This year we will host the annual department team challenge to see whose team reigns supreme. Gather your colleagues, friends, and family to join your team. At the race we will announce the department team with the most participants and award you and your department with a special prize. Last year, the Care Management Crusaders won with more than 80 registered members.

Think your department is up for the challenge? Click here to register your team today!

Help to inspire those who are recently diagnosed, celebrate with survivors, and support the families who have lost loved ones to cancer and be an everyday hero in our community. Join us on Sunday, June 4, for the Heroes of Hope Run/Walk and show your courage against cancer. Click here to learn more about Heroes of Hope.

Farewell to SCL Health CEO Mike Slubowski

A few days ago, Mike Slubowski, President and CEO of the SCL Health system, announced that he will be returning to Michigan in May. He’s leaving SCL Health to lead Trinity Health and also so that he and his wife Barb can be closer to their children and grandchildren.

For more than six years Mike has led SCL Health, keeping us close to our mission, vision and values as well as a consistent focus on patient-centered care and transparency. Patient and associate safety, communication and clinical quality have all steadily improved under his leadership. His emphasis on stewardship and partnerships has strengthened our position, particularly here in the Front Range.

From moving the system office to Colorado, transferring sponsorship of care sites in challenged markets and a successful merger with Exempla Healthcare, among other endeavors, Mike has helped position SCL Health and its care sites to have a strong reputation for excellence and innovation.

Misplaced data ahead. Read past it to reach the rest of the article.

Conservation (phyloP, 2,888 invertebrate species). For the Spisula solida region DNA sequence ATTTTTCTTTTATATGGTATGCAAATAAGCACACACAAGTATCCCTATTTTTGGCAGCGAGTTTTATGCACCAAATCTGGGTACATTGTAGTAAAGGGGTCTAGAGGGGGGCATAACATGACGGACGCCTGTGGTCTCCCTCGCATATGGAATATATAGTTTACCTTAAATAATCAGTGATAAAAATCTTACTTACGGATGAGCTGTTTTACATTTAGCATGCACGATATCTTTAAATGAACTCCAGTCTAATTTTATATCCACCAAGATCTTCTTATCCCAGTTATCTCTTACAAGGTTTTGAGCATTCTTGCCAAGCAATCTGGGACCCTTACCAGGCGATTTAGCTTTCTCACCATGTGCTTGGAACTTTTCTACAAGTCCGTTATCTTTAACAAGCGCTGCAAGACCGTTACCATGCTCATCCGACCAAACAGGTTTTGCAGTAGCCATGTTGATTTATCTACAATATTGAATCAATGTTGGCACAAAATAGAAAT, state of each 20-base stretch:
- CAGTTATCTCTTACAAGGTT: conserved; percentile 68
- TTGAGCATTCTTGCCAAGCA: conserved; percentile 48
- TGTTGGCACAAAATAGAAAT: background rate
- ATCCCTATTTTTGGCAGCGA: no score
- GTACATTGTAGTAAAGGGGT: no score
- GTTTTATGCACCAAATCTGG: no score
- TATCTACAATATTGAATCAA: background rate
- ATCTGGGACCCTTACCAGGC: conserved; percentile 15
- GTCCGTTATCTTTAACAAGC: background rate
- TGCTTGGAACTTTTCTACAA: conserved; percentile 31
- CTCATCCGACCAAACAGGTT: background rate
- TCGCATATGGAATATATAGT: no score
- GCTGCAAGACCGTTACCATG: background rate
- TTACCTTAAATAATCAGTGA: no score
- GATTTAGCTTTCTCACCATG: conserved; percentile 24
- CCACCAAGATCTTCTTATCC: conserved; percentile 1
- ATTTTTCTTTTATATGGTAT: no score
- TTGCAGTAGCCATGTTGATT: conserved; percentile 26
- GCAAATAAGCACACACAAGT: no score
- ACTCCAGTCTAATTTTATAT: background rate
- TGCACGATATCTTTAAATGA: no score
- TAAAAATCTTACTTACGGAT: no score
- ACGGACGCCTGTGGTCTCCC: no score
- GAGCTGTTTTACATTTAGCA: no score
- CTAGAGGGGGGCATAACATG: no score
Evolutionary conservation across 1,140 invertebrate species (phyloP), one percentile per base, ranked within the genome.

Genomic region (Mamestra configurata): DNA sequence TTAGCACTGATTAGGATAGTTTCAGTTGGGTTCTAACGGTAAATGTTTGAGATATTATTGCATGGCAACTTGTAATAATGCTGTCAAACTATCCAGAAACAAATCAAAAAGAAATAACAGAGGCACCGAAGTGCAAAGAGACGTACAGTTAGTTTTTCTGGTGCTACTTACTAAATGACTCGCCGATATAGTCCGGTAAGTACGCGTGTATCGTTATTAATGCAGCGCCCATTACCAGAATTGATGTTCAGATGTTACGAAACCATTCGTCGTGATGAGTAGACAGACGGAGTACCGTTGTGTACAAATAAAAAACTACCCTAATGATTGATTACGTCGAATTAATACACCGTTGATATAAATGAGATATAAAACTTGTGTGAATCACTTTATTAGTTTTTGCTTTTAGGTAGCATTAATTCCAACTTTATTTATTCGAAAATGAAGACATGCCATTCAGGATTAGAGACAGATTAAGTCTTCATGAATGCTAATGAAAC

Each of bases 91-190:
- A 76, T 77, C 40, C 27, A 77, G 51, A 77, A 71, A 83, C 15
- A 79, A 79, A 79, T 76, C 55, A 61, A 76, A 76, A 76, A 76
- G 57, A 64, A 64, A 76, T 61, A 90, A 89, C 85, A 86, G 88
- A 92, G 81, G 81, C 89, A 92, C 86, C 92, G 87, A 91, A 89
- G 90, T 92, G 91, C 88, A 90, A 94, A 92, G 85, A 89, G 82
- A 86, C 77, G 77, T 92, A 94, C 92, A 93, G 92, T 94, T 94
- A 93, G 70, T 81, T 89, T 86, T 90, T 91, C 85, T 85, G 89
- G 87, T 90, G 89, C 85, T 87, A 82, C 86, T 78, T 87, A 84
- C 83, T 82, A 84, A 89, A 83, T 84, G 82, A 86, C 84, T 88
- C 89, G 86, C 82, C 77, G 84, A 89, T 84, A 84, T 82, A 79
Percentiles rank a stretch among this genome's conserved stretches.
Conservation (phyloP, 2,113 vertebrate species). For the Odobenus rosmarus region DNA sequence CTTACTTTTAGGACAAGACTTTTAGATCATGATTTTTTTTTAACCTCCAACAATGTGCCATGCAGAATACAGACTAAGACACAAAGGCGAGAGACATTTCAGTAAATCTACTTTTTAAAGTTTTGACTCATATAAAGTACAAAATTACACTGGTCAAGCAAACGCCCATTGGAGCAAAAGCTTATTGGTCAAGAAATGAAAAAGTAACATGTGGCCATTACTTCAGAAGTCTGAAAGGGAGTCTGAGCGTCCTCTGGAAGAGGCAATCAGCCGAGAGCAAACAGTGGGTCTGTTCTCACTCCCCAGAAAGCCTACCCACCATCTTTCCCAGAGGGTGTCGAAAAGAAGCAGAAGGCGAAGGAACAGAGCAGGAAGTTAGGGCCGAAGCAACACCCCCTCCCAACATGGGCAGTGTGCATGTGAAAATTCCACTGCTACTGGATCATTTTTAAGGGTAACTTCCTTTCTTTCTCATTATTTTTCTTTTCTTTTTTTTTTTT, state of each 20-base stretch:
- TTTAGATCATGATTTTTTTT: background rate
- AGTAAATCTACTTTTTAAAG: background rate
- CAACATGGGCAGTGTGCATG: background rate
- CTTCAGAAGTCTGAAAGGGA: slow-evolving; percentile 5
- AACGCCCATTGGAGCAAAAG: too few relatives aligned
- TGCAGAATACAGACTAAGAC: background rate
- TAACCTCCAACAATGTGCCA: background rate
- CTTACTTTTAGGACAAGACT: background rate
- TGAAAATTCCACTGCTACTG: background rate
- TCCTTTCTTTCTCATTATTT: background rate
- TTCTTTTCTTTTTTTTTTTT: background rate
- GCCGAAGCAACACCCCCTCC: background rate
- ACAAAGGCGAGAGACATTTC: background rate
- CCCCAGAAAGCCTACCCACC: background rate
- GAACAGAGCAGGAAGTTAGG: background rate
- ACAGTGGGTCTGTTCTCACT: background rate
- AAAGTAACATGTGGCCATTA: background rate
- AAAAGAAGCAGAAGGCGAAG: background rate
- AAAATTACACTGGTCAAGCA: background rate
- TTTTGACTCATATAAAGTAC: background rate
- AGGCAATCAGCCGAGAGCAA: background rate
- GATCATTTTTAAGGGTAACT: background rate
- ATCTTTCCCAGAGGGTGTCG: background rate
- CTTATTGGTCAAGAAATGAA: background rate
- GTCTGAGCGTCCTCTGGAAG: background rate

On a personal note, I will always appreciate the fact that he introduced me to one of my guitar heroes, Joe Bonamassa. Mike and I share a passion for music, as evidenced by his great collection of vintage guitars and his guitar-playing talent. I will miss that and wish him the very best in his new role. Trinity will be lucky to have Mike and it’s an outstanding opportunity for him.

Looking forward, Lutheran remains a strong and vibrant hospital. We are well-positioned for the future, and I don’t anticipate any significant changes here other than those that are facing healthcare as a whole. I’ll keep you informed as we learn more about the transition to a new CEO at SCL Health. The board is currently developing that plan and will conduct a national search to fill Mike’s role.